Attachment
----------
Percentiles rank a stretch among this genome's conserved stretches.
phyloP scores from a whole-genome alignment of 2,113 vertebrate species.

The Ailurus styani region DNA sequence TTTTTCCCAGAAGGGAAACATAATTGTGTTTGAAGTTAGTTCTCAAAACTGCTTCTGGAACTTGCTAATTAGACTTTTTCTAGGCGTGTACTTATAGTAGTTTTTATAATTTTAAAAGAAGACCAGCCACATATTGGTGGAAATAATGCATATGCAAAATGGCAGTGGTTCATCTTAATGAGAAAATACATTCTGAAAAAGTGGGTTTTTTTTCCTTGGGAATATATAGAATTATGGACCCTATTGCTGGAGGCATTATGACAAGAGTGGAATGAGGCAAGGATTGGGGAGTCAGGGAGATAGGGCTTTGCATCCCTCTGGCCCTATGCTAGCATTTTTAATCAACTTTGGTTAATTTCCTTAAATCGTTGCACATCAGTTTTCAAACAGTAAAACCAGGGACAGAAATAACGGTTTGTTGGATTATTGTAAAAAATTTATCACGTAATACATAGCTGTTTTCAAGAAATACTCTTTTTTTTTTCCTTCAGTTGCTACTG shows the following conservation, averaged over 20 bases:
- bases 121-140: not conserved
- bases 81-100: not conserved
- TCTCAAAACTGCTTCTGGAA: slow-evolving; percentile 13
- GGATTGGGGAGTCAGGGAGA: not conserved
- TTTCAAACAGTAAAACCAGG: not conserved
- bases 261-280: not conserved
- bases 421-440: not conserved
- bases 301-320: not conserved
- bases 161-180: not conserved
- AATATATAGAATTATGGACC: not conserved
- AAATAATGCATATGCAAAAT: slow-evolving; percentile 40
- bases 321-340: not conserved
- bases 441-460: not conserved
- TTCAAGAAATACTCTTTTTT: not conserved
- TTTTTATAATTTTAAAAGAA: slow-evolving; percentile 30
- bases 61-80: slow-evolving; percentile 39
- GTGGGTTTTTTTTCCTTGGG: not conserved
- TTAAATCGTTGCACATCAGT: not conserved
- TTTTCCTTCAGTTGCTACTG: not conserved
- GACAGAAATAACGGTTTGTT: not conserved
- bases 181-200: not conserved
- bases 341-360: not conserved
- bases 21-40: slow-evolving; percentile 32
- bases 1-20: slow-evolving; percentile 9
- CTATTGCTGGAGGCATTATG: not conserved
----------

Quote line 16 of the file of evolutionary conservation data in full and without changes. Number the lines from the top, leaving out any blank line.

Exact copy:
- bases 441-460: not conserved